ACCC to review Coles’ Supabarn acquisition

ColesThe Australian Competition and Consumer Commission (ACCC) will commence a public review of Coles’ proposed acquisition of Supabarn supermarkets, this week.

“Given Supabarn’s position as a significant independent supermarket chain, an important focus of the ACCC’s review will be whether its removal as a competitor would substantially lessen competition between supermarket chains,” ACCC chairman, Rod Sims, said.

“The review will also examine each of the individual local markets in which the Supabarn stores operate, and any effect on grocery wholesaling and supply markets, ” Sims said.

Supabarn is a privately-owned supermarket operator that owns and operates four supermarkets in Canberra – Canberra Centre, Crace, Kaleen and Wanniassa – and is developing a fifth at Casey.

It also has stores in Sydney including at Annandale, Five Dock, Sans Souci, and Sutherland. Many Supabarn-owned and operated stores are full line supermarkets of a similar size to typical Coles or Woolworths stores, and include a liquor section.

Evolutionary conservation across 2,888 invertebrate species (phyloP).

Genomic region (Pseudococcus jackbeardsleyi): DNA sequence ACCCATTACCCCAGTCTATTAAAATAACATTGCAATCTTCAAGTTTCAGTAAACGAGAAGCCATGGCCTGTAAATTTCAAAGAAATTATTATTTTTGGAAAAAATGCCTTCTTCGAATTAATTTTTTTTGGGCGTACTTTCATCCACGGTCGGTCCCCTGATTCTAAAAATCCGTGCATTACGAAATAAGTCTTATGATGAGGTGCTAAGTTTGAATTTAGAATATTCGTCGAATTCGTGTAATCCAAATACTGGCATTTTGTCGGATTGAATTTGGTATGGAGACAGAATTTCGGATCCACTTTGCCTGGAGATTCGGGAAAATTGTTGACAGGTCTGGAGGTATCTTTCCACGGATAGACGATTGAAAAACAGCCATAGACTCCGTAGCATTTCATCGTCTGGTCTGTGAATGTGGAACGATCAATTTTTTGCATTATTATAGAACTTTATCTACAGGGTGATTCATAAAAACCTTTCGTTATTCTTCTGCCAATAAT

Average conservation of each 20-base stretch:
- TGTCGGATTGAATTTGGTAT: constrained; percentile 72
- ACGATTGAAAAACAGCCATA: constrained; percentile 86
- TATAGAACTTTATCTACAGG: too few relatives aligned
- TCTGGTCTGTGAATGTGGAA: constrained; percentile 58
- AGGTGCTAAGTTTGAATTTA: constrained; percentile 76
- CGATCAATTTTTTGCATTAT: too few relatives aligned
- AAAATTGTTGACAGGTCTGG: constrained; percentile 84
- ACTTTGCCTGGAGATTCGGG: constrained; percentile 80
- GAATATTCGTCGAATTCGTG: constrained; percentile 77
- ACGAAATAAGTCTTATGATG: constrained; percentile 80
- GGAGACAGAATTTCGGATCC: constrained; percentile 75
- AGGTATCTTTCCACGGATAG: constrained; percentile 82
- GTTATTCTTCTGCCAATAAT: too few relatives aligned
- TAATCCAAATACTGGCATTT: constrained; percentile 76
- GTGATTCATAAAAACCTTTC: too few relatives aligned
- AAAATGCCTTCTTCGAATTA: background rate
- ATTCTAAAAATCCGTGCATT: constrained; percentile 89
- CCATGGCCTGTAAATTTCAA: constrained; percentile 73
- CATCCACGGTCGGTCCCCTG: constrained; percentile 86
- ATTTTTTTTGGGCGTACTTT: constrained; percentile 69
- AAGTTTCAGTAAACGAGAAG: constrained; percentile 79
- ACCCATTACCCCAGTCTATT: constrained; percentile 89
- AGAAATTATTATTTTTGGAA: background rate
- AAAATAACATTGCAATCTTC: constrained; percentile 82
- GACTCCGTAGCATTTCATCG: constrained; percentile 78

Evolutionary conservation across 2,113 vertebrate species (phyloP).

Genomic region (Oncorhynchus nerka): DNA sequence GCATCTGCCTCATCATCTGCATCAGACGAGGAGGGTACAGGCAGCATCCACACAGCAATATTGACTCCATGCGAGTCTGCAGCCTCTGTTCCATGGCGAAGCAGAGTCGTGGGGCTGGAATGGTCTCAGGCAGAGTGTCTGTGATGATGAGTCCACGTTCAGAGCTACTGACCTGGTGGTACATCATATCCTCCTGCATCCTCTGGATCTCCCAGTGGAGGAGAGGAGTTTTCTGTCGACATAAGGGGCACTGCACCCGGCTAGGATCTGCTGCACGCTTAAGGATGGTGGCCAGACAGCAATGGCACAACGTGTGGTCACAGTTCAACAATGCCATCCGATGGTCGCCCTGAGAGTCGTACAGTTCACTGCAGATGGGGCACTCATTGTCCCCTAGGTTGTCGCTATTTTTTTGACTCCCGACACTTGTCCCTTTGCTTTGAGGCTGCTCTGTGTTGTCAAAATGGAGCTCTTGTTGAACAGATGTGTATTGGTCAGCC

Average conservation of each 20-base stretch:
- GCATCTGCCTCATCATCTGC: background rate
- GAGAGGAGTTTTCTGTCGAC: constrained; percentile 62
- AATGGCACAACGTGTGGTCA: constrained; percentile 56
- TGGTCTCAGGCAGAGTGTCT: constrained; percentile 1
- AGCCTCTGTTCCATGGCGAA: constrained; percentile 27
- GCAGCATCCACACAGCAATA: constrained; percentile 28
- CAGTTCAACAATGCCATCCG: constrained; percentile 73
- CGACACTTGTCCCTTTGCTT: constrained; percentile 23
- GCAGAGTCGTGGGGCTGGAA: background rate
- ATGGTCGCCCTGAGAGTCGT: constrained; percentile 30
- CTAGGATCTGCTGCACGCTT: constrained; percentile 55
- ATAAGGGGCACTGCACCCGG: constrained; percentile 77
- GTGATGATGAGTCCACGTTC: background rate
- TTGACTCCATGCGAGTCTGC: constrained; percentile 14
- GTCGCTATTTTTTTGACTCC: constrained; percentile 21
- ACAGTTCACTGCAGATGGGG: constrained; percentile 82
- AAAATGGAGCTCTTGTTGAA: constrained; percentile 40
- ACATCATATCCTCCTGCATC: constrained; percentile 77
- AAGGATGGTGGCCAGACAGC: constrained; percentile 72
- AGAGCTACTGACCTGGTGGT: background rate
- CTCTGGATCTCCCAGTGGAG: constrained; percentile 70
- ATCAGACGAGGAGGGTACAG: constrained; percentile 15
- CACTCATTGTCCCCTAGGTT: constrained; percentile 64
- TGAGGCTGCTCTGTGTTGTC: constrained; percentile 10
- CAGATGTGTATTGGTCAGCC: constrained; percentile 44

There are also four independently owned stores which operate under the SupaExpress and Supabarn Express banners. These stores are not included in the proposed acquisition.

“The legal test which the ACCC will apply in considering the proposed acquisition is in Section 50 of the Competition and Consumer Act (2010). Section 50 prohibits acquisitions that substantially lessen competition in a market, or are likely to do so,” Sims said.

“The main indicator of a substantial lessening of competition is whether the acquisition would enable firms in the market to raise prices or reduce product quality (including service and choice) or innovation following the acquisition. Section 50 does not allow the ACCC to consider factors other than those related to competition. In particular, the ACCC cannot oppose a proposed acquisition because of its potential to impact on the character of a local area,” Sims said.

As part of its review, the ACCC will invite submissions from consumers, suppliers, supermarket operators and other interested parties.

The ACCC will commence its review next week and will be accepting public submissions until mid-July.


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